The burkini ban: what it really means when we criminalise clothes

France is tearing itself apart over a swimsuit but it’s not the first time an item of clothing has caused a political storm. What we wear has always hidden deeper fears about sex, race and class

Source: The burkini ban: what it really means when we criminalise clothes | World news | The Guardian

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Minister Gives Mayor Icelandic Sweater Made in China | Iceland Review

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The “Authenticity Question”! “Symbols in Society!”

The Handknitting Association of Iceland has issued a statement regarding a ‘lopapeysa’ sweater given to Chicago Mayor Rahm Emanuel by Minister of Industry and Commerce Ragnheiður Elín Árnadóttir yesterday.

Source: Minister Gives Mayor Icelandic Sweater Made in China | Iceland Review

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Korean Tailors Try To Keep The Lunar New Year Hanbok Ritual Alive

Korean Hanbok
This is very interesting. The Korean government put a lot of support behind the use and publicizing of the hanbok after the Korean economic collapse in 1997. The Icelandic government supported the groundswell of interest in national dress a few years later. Then after the economic collapse in Iceland a grassroots increase of its own appeared.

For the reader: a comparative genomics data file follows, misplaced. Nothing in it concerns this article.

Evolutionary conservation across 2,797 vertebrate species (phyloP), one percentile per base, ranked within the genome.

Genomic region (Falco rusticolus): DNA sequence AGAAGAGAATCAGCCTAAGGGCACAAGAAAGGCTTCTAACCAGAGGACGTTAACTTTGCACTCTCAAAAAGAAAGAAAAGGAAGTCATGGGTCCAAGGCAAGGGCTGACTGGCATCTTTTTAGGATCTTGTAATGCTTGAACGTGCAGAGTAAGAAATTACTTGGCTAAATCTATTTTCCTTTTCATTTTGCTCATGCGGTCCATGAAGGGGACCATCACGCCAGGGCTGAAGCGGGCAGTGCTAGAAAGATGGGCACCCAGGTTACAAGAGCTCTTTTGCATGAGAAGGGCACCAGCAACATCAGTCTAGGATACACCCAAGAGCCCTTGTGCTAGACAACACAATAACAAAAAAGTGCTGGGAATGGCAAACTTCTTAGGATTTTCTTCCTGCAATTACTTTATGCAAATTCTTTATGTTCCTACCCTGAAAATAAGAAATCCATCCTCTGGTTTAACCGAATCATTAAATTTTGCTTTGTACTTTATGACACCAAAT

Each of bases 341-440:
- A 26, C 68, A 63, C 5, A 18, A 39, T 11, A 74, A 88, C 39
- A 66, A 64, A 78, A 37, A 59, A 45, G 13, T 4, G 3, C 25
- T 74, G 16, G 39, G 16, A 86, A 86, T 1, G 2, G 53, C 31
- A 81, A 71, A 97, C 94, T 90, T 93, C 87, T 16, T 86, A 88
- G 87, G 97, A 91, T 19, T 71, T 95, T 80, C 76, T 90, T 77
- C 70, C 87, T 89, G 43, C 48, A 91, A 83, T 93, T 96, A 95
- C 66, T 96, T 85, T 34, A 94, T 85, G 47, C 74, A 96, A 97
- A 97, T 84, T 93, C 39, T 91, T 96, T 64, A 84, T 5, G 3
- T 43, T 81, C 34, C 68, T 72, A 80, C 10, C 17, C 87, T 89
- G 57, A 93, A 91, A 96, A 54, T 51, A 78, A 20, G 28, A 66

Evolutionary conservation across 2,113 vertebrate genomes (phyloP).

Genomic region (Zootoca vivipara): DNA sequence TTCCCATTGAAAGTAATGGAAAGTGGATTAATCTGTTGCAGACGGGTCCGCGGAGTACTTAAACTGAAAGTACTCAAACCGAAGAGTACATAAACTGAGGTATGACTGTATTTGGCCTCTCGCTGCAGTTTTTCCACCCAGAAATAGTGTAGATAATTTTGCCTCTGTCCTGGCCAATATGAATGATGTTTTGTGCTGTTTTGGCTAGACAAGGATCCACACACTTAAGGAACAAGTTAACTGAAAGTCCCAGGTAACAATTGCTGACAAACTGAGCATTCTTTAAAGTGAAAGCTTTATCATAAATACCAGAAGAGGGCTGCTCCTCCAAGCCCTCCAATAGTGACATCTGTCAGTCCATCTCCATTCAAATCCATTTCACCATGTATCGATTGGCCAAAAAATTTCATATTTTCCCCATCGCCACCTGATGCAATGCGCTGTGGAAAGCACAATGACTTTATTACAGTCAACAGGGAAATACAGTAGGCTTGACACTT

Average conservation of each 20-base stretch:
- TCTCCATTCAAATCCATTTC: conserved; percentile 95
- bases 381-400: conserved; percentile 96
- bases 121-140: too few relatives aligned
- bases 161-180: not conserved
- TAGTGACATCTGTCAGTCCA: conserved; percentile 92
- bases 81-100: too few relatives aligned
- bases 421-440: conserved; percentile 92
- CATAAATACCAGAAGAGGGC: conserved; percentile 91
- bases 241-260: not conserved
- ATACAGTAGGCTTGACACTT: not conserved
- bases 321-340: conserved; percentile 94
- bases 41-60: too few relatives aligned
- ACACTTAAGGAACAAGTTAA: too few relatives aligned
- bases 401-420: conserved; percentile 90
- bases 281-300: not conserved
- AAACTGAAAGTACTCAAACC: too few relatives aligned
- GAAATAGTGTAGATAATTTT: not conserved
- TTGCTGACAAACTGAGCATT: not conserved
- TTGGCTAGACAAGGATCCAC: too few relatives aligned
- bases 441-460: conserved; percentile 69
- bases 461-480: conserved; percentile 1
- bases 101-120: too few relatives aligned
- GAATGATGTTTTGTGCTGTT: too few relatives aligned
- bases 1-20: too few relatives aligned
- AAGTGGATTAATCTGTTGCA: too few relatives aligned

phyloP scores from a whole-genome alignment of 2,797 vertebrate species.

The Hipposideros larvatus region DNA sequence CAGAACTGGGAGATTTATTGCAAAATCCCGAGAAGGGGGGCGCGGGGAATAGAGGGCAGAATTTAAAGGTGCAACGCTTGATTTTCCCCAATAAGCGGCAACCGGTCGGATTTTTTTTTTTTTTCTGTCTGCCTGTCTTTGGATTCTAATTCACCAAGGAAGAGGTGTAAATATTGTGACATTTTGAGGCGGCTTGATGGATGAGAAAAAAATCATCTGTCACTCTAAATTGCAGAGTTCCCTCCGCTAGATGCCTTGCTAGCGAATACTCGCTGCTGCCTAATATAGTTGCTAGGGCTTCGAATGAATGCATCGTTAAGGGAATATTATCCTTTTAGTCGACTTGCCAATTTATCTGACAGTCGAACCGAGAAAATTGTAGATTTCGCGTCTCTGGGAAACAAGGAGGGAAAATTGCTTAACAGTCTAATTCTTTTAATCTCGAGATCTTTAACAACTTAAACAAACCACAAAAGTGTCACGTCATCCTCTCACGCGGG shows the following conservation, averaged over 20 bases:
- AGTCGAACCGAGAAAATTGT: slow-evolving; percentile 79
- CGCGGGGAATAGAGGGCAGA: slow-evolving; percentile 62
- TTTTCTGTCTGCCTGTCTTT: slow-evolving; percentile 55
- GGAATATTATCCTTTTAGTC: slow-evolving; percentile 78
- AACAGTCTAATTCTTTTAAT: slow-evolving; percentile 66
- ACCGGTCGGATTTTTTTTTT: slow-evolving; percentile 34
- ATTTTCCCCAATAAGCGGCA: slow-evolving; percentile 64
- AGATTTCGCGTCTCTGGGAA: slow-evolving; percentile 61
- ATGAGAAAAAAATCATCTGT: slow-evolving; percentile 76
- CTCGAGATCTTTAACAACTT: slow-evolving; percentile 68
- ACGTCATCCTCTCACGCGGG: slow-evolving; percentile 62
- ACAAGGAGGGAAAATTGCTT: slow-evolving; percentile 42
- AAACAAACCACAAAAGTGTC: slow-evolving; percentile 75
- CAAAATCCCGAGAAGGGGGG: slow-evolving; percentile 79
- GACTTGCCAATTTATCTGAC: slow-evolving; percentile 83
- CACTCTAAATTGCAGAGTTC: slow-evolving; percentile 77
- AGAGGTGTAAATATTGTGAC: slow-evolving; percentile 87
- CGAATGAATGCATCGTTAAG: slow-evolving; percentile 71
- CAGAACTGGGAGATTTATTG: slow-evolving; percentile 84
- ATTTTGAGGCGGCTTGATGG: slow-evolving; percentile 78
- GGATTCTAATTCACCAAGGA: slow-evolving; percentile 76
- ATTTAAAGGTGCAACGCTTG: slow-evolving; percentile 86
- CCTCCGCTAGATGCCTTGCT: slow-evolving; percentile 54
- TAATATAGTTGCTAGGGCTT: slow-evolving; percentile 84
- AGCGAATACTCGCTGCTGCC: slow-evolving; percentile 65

Now Korea seems to be running out of steam. Is this not sustainable without official support?
(I’m not saying that the Icelandic and the Korean shifts are in any way related or for the same reasons, b.t.w. Just the timeframe… Let’s see where Iceland is in 4-5 years?)

Seems in fact that the Korean hanbok is now shifting into a similar cultural space as that occupied by any of the five Icelandic costumes:

“‘Young couples today in Korea are not having as many children, so when they all get together for traditional holidays, those gatherings are very small,” Kim says. “They don’t try to keep their traditions strictly by wearing hanbok.’

Kim adds that the cost of the custom-made outfits, which can run as high as several thousand dollars, has forced many families to scale back from making annual hanbok purchases.”

Link to article on NPR Korean Tailors Try To Keep The Lunar New Year Hanbok Ritual Alive : Code Switch : NPR.